Qualities That Get You Hired: Employers Tell All
In these challenging times, it’s important to use every tool in your candidate toolbox to stand out. After all, you already know that the internship game isn’t 100% fair. Even on a good day, you can have every “required skill” listed in an internship posting, as well as every “preferred qualification,” and you still might not even land an interview. “What was the employer thinking?” you wonder. “What am I missing?”
While we can’t read each and every employer’s mind, we can provide some helpful insights. Today, we’re turning to the Collegiate Employment Research Institute (CERI) at Michigan State University, which asked a whole lot of employers (3,370 to be precise) to share their intern wish-list. CERI published the results in their 2017-18 Recruiting Trends report.
It turns out, most hiring managers are pretty clear about what they want in an intern. In the survey, employers were asked to rank candidate attributes from most to least important. Now, we’re sharing this handy guide to the top 10 traits that get you hired. As you search for internships and jobs in this competitive market, try to highlight these attributes to up your chances of success.
Above all else, employers want you to want to be there. Particularly in this competitive market, you need to prove that this is your dream internship. You can’t fake genuine interest, so ensure that your enthusiasm shines through in your resume, cover letter, and any other interactions, including video interviews. While hard skills are vital, employers want to know that you truly care. They also want to know that you’re a team player, who will happily step in when needed. You can use examples from your classes, sports, or volunteering to demonstrate that you’re self-motivated and always up for a new project.
Most bankers don’t wear ripped jeans to work. Creative professionals tend to value innovation. Some teams have virtual happy hours once a week; others keep things strictly professional. Before kicking off that interview, do your research and know the company’s core values and culture. Then, make it super-easy for them to see that your behaviors and beliefs will allow you to mesh seamlessly with the current team.
The report emphasizes “effort and persistence” as crucial attributes for interns. Even if something’s tough, employers want you to forge ahead and not be discouraged. Look to challenging coursework, summer jobs, and competitions (sports, grants, etc.) to prove that you’ll give every assignment your best shot.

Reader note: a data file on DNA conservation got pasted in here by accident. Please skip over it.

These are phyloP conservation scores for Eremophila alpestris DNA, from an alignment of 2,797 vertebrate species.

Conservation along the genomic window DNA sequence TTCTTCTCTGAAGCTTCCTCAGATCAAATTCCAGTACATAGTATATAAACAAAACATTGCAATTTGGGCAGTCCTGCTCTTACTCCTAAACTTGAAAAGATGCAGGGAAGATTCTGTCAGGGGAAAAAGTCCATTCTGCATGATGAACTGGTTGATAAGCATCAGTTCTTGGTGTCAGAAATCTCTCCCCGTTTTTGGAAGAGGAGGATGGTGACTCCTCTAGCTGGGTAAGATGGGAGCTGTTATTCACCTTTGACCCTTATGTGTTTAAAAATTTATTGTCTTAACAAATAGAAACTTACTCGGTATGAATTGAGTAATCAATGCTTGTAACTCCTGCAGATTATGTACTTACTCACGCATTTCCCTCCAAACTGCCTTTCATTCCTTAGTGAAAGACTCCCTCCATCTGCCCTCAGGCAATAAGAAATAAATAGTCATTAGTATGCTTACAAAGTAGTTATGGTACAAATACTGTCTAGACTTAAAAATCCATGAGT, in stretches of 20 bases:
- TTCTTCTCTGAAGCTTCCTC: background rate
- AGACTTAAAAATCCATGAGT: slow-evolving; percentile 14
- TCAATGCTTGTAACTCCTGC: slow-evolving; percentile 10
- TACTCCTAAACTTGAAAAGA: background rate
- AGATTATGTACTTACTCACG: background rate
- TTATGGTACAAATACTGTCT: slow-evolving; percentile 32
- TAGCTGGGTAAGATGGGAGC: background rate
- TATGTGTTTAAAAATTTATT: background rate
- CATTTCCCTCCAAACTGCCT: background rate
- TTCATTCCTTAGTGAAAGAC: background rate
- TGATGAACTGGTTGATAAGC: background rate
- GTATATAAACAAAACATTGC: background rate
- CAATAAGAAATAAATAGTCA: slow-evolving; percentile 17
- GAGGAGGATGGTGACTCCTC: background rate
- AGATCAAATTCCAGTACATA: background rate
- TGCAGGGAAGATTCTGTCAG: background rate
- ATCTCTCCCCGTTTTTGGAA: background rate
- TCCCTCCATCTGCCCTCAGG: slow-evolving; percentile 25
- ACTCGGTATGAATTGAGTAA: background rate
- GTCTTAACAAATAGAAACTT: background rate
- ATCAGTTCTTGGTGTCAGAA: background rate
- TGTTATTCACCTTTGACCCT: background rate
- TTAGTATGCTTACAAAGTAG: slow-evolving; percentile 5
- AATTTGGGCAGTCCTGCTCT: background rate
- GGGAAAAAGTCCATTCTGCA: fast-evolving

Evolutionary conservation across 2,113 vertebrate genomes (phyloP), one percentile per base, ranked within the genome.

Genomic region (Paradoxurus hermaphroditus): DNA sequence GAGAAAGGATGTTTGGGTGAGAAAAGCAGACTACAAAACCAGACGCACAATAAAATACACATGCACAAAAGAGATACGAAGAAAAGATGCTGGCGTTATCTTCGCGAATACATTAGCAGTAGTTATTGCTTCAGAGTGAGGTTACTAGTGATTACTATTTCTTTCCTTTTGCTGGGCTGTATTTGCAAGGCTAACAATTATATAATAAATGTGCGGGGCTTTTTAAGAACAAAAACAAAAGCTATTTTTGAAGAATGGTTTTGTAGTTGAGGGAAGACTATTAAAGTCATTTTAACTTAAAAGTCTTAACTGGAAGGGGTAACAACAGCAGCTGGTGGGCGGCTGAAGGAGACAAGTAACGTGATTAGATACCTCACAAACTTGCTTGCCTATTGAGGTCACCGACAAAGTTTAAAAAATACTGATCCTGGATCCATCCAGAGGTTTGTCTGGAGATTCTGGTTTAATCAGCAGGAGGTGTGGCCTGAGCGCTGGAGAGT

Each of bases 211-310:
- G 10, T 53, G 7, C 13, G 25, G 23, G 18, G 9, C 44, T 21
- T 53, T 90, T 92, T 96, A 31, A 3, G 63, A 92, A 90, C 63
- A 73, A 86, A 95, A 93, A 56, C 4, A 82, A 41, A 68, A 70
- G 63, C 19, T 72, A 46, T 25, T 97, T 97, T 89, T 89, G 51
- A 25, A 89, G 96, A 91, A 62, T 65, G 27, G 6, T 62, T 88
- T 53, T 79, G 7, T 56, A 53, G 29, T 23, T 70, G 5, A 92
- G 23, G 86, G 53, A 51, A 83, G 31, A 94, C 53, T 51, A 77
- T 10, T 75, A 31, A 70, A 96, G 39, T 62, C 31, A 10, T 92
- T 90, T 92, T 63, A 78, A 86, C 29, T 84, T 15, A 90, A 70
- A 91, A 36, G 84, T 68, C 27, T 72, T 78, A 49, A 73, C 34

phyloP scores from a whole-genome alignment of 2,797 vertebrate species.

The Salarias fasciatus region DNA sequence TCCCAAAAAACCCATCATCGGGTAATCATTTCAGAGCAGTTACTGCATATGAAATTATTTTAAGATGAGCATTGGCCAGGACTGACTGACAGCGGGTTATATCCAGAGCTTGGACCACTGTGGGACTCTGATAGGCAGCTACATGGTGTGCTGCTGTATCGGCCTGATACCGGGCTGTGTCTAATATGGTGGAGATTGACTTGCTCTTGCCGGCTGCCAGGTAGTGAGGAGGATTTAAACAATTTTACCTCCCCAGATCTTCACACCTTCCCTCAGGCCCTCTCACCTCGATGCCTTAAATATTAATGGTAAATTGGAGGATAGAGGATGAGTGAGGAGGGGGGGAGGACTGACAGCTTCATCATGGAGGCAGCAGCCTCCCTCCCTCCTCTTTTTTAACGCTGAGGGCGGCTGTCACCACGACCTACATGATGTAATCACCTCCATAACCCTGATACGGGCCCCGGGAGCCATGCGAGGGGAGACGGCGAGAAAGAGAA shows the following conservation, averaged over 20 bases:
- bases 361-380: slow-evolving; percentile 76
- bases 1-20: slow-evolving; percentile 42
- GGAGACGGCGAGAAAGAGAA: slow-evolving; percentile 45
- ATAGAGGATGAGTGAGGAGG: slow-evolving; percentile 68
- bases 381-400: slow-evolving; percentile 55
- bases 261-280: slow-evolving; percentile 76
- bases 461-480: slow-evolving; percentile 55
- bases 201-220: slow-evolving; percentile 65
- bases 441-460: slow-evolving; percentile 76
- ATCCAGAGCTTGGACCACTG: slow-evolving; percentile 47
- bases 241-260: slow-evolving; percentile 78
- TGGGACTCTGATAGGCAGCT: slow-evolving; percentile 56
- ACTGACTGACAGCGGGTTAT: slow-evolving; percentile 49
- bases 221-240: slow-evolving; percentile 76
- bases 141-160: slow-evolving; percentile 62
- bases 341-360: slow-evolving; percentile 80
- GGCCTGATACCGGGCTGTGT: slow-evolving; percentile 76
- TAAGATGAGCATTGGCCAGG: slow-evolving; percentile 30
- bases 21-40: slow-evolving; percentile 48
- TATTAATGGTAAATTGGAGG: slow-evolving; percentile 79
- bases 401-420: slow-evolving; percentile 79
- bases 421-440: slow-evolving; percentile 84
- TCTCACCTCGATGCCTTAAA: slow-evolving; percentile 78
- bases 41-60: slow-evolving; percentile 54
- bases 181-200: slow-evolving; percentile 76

4. High-quality work
We encourage students to highlight their awards and accomplishments on their resume, and there’s a good reason for that. Employers want to know that you can produce excellent work, and your awards, accolades, and other achievements are tangible evidence of this.
Similar to “fit,” “professionalism” means that you behave in an appropriate manner. Be respectful, take accountability for your actions, dress appropriately, and manage your time well. The way you conduct yourself speaks volumes about your attitude and character—and employers are listening.
In the working world, things move quickly, and employers need interns who can adapt to changing circumstances with creativity and composure. This is particularly important now, when COVID is changing the way we work by the day (and sometimes by the hour). Employers need to know that you’re willing, and able, to adapt. You need to be the person colleagues look to when they’re stuck or in need of a helping hand. In your interview, make sure your attitude conveys your can-do attitude.
You’re in the professional world now, and employers want you to act like an adult. Take responsibility for your actions, be self-aware, and put others’ needs ahead of your own.
Working remotely means that you won’t have a supervisor looking over your shoulder all day long. So, you need to be able to work independently. Demonstrate that employers can trust you by sharing an example of how you worked through a problem solo to achieve a successful outcome.
9. High quantity of work
Quality over quantity is the name of the game, but employers still want interns who stay focused and produce a high volume of work when needed. Highlight your multi-tasking skills and ability to meet deadlines to show potential employers that you’ve got this in the bag.
10. Relevant work experience
Last, but still important, is hiring interns with applicable experience. If you have relevant skills, that’s fantastic. If not, highlight your transferable skills to assure employers that you’ll learn quickly.
Now that you know what employers really want, it’s time to start applying!
“Recruiting Trends 2017-18, 47th Edition.” Collegiate Employment Research Institute, Michigan State University, www.ceri.msu.edu/wp-content/uploads/2017/10/Recruiting-Trends-2017-Brief-5-Internships-Co-ops.pdf